The iBoxx USD Liquid Leveraged Loan index comprises approximately 100 of the most liquid, tradable leveraged loans. In addition, we offer three sub-indexes based on realized gains, unrealized gains and interest and fees. Indices are rebalanced monthly, using a transparent roll mechanism.
I found a chart showing 2022 Index performance and some Index data points.
Assuming LONZ performs like the Index, the above table provides historical returns out to five years.
Limited data is available from PIMCO on their new ETF. This is what I found and could compile.
All the government debt is Investment-Grade, thus just over 38% is so rated. Very little is CCC-rate, where default rates are much higher than even B-rated debt; but having 38% rated between B+/B- would become a concern if the US economy slips into a recession. All assets are priced in USD. The Portfolio currently has an effective duration of .56 years and effective maturity of 4.32 years. Since the Index duration is close to .18 years, I would expect LONZ’s to drop as it becomes fully invested, unless they choose otherwise.
This is a complete list of the corporate bonds held.
The WAC is 4.37%, WAM is 5.6 years, with an average bond price of $83.63. Every bank loan coupon was listed at 1%. They have a WAM close to 4.4 years and the average price is $94.30. About 20% of the portfolio matures in the next three years, providing an opportunity to buy higher coupon debt. Holdings that mature within that window also provides price appreciation (assuming no negative issues occur) of 5-6% based on current prices.
I did not find any sector allocations or YTM data.
LONZ has yet to declare a payout, but the Prospectus does describe the policy that will be used:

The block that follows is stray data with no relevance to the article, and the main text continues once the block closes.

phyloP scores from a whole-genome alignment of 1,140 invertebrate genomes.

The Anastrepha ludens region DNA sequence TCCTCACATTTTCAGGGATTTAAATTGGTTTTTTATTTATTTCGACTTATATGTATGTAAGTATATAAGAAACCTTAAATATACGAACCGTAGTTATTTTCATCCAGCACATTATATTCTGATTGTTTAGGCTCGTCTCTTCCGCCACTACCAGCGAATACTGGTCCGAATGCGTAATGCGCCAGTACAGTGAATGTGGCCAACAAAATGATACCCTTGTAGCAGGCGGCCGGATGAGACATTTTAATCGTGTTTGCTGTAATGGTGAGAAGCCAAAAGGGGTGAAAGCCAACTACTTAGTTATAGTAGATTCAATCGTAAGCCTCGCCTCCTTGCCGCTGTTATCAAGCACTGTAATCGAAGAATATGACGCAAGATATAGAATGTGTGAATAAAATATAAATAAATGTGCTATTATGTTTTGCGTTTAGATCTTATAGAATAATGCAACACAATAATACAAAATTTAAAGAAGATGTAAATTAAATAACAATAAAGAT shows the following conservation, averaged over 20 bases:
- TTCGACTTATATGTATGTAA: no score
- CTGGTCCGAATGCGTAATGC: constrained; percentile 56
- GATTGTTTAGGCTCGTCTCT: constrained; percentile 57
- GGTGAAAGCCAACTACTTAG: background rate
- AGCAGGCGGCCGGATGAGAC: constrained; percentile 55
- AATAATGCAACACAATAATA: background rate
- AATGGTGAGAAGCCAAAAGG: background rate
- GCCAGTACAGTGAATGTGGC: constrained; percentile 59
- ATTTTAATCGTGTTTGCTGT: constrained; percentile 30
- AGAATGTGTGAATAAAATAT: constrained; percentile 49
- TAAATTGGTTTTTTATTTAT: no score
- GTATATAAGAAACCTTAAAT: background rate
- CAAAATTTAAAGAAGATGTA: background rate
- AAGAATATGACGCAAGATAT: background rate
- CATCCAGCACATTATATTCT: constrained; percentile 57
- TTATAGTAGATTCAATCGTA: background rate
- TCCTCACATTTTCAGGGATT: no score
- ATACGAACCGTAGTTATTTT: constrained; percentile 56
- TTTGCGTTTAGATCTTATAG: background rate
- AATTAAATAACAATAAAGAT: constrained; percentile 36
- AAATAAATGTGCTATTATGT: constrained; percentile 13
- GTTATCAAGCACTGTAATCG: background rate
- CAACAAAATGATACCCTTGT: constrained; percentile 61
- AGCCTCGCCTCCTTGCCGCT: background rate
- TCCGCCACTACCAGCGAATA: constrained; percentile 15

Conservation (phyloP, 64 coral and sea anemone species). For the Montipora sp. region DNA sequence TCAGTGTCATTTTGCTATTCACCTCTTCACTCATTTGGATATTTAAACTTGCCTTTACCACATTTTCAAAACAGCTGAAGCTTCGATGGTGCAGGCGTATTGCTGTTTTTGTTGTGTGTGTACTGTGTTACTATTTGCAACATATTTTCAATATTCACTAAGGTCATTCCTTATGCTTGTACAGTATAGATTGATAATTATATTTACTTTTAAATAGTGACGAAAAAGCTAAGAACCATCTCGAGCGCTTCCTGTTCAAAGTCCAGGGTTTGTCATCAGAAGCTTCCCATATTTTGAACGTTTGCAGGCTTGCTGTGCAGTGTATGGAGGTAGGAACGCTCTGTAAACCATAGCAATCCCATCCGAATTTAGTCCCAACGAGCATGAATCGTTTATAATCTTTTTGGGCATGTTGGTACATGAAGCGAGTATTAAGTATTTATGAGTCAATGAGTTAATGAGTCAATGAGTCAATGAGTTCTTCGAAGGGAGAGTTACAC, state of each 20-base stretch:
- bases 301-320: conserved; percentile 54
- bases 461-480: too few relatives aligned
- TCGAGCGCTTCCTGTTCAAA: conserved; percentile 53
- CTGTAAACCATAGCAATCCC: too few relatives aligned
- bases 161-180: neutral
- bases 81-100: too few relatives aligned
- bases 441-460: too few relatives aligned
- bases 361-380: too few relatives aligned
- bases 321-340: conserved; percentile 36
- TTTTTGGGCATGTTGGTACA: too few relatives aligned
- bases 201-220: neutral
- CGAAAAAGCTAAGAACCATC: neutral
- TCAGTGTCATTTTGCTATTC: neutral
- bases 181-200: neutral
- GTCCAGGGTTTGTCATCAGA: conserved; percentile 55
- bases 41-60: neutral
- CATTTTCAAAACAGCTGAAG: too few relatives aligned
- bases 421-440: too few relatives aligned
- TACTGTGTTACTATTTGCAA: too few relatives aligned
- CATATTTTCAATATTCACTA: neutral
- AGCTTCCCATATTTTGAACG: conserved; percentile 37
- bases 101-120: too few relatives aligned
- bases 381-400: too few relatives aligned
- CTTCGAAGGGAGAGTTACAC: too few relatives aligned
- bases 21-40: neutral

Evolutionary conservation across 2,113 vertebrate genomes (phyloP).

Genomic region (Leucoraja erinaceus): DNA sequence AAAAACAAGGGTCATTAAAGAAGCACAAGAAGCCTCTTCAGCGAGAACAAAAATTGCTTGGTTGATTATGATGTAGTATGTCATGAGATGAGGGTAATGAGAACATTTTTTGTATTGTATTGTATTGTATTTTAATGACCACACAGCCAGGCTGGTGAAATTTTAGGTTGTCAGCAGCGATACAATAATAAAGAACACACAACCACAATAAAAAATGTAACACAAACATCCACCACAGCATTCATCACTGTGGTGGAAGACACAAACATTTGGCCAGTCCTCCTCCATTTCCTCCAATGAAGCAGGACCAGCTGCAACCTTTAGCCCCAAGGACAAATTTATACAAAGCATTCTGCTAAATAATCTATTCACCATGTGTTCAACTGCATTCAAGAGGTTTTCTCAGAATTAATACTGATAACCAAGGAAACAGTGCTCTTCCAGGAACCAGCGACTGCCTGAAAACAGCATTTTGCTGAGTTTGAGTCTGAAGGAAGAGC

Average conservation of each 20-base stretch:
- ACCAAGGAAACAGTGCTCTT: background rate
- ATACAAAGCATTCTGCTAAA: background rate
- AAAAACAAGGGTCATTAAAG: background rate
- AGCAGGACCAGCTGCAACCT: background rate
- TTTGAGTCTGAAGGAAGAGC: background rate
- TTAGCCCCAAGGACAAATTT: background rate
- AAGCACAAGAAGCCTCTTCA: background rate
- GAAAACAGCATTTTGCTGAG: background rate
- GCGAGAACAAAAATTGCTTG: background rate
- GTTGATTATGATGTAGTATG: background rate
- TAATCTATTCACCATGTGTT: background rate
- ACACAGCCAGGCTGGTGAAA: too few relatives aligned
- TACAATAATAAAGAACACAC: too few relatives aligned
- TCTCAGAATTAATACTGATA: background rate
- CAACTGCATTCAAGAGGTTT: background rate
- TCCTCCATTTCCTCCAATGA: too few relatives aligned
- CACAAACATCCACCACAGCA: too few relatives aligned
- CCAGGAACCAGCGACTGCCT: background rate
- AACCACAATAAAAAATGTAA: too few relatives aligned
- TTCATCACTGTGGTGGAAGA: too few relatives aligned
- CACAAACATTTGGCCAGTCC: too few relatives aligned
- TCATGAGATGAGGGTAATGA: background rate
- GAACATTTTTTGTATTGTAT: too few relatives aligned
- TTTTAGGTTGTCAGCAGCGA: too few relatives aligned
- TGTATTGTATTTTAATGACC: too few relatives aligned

The Fund distributes substantially all of its net investment income to shareholders in the form of dividends. The Fund intends to declare and distribute income dividends monthly to shareholders of record. The Fund’s first distribution to shareholders is expected to occur after its first full calendar month of operations. In addition, the Fund distributes any net capital gains earned from the sale of portfolio securities to shareholders no less frequently than annually. No dividend reinvestment service is provided by the Trust.
Source: pimco.com Prospectus
Once declared, I will update the article to list what the first payout was.
Short Trading History Review
Since shortly after its 6/8/22 start, LONZ has traded at pennies below its NAV. Being an ETF, a large spread rarely happens, as large investors can buy/sell full units and capture the difference.
The point here is, using short-duration funds should do better when rates are climbing. Using SRLN in place of LONZ, I compared its Total Return against ETFs with longer durations. As the asset mixes differ, the comparison comes with that caveat. ETFs used include (with duration listed):
- iShares Core U.S. Aggregate Bond ETF (AGG): 6.78 years
- PIMCO Investment Grade Corporate Bond Index ETF (CORP): 7.38 years
- SPDR Bloomberg Barclays High Yield Bond ETF (JNK): 4.15 years
SRLN shows a .18 year duration, matching the Index used by LONZ.
SRLN has performed best in 2022. What is surprising is its second place finish since 2013, a period until 2022 that saw level to declining rates. Using PortfolioVisualizer.com data, SRLN’s shorter duration did not provide investors with a smoother ride except compared to JNK; while the best performer, it had the highest StdDev.
Since SRLN uses the same Index, SRLN might be the better play for now. That said, SRLN has over 300 assets and uses an additional Index for benchmarking that might explain the large asset count.